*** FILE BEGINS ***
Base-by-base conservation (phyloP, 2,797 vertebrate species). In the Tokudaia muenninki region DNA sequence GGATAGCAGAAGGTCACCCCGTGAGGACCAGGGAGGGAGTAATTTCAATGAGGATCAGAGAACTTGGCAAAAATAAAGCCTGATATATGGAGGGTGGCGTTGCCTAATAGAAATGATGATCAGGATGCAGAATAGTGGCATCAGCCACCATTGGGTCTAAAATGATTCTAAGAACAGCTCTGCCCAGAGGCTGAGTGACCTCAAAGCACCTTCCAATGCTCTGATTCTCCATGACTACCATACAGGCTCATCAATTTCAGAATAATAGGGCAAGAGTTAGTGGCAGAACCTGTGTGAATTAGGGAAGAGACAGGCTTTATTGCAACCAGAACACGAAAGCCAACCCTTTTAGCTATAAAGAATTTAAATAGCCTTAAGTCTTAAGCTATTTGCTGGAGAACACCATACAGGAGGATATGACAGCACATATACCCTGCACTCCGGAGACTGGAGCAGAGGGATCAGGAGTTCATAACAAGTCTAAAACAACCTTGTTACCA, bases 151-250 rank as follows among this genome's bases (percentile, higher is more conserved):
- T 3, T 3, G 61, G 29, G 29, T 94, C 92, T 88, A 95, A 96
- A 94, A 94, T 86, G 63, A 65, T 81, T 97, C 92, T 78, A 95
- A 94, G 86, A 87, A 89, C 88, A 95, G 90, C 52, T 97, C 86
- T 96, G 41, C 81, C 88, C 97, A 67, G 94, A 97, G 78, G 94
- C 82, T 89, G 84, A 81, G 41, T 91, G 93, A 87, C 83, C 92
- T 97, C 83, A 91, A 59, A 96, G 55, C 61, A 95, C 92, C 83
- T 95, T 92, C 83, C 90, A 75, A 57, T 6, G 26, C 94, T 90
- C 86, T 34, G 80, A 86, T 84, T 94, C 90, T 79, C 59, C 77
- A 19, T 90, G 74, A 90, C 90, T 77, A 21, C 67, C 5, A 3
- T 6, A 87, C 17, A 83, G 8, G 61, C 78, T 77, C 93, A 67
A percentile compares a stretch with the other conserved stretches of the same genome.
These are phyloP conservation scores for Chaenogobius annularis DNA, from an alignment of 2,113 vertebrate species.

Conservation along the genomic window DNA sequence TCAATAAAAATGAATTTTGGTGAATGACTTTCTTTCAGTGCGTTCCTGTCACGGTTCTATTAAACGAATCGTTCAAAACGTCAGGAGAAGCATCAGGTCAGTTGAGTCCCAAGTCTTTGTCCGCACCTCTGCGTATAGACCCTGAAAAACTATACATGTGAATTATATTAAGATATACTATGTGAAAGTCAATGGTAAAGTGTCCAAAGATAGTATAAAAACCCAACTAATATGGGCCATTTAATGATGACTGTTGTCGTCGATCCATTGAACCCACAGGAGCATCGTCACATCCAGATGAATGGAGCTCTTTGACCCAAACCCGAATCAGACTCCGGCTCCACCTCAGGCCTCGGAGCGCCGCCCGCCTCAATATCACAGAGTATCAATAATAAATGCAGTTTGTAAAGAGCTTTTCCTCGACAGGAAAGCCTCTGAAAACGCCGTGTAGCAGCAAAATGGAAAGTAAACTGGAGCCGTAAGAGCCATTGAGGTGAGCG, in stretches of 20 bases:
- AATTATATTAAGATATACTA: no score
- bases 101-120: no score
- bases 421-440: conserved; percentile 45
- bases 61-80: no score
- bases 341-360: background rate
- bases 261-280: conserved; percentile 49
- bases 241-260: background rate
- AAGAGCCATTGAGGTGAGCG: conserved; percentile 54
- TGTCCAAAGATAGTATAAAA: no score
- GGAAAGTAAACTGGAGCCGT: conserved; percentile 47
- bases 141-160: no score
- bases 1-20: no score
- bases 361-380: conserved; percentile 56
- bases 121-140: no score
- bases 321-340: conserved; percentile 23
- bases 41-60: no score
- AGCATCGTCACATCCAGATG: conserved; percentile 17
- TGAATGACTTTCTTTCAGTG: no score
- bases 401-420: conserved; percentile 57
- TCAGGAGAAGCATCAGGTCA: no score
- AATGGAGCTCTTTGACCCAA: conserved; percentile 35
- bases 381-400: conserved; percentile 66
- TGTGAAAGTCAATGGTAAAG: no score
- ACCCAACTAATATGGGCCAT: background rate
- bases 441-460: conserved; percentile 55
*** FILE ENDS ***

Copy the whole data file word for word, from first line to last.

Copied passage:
Base-by-base conservation (phyloP, 2,797 vertebrate species). In the Tokudaia muenninki region DNA sequence GGATAGCAGAAGGTCACCCCGTGAGGACCAGGGAGGGAGTAATTTCAATGAGGATCAGAGAACTTGGCAAAAATAAAGCCTGATATATGGAGGGTGGCGTTGCCTAATAGAAATGATGATCAGGATGCAGAATAGTGGCATCAGCCACCATTGGGTCTAAAATGATTCTAAGAACAGCTCTGCCCAGAGGCTGAGTGACCTCAAAGCACCTTCCAATGCTCTGATTCTCCATGACTACCATACAGGCTCATCAATTTCAGAATAATAGGGCAAGAGTTAGTGGCAGAACCTGTGTGAATTAGGGAAGAGACAGGCTTTATTGCAACCAGAACACGAAAGCCAACCCTTTTAGCTATAAAGAATTTAAATAGCCTTAAGTCTTAAGCTATTTGCTGGAGAACACCATACAGGAGGATATGACAGCACATATACCCTGCACTCCGGAGACTGGAGCAGAGGGATCAGGAGTTCATAACAAGTCTAAAACAACCTTGTTACCA, bases 151-250 rank as follows among this genome's bases (percentile, higher is more conserved):
- T 3, T 3, G 61, G 29, G 29, T 94, C 92, T 88, A 95, A 96
- A 94, A 94, T 86, G 63, A 65, T 81, T 97, C 92, T 78, A 95
- A 94, G 86, A 87, A 89, C 88, A 95, G 90, C 52, T 97, C 86
- T 96, G 41, C 81, C 88, C 97, A 67, G 94, A 97, G 78, G 94
- C 82, T 89, G 84, A 81, G 41, T 91, G 93, A 87, C 83, C 92
- T 97, C 83, A 91, A 59, A 96, G 55, C 61, A 95, C 92, C 83
- T 95, T 92, C 83, C 90, A 75, A 57, T 6, G 26, C 94, T 90
- C 86, T 34, G 80, A 86, T 84, T 94, C 90, T 79, C 59, C 77
- A 19, T 90, G 74, A 90, C 90, T 77, A 21, C 67, C 5, A 3
- T 6, A 87, C 17, A 83, G 8, G 61, C 78, T 77, C 93, A 67
A percentile compares a stretch with the other conserved stretches of the same genome.
These are phyloP conservation scores for Chaenogobius annularis DNA, from an alignment of 2,113 vertebrate species.

Conservation along the genomic window DNA sequence TCAATAAAAATGAATTTTGGTGAATGACTTTCTTTCAGTGCGTTCCTGTCACGGTTCTATTAAACGAATCGTTCAAAACGTCAGGAGAAGCATCAGGTCAGTTGAGTCCCAAGTCTTTGTCCGCACCTCTGCGTATAGACCCTGAAAAACTATACATGTGAATTATATTAAGATATACTATGTGAAAGTCAATGGTAAAGTGTCCAAAGATAGTATAAAAACCCAACTAATATGGGCCATTTAATGATGACTGTTGTCGTCGATCCATTGAACCCACAGGAGCATCGTCACATCCAGATGAATGGAGCTCTTTGACCCAAACCCGAATCAGACTCCGGCTCCACCTCAGGCCTCGGAGCGCCGCCCGCCTCAATATCACAGAGTATCAATAATAAATGCAGTTTGTAAAGAGCTTTTCCTCGACAGGAAAGCCTCTGAAAACGCCGTGTAGCAGCAAAATGGAAAGTAAACTGGAGCCGTAAGAGCCATTGAGGTGAGCG, in stretches of 20 bases:
- AATTATATTAAGATATACTA: no score
- bases 101-120: no score
- bases 421-440: conserved; percentile 45
- bases 61-80: no score
- bases 341-360: background rate
- bases 261-280: conserved; percentile 49
- bases 241-260: background rate
- AAGAGCCATTGAGGTGAGCG: conserved; percentile 54
- TGTCCAAAGATAGTATAAAA: no score
- GGAAAGTAAACTGGAGCCGT: conserved; percentile 47
- bases 141-160: no score
- bases 1-20: no score
- bases 361-380: conserved; percentile 56
- bases 121-140: no score
- bases 321-340: conserved; percentile 23
- bases 41-60: no score
- AGCATCGTCACATCCAGATG: conserved; percentile 17
- TGAATGACTTTCTTTCAGTG: no score
- bases 401-420: conserved; percentile 57
- TCAGGAGAAGCATCAGGTCA: no score
- AATGGAGCTCTTTGACCCAA: conserved; percentile 35
- bases 381-400: conserved; percentile 66
- TGTGAAAGTCAATGGTAAAG: no score
- ACCCAACTAATATGGGCCAT: background rate
- bases 441-460: conserved; percentile 55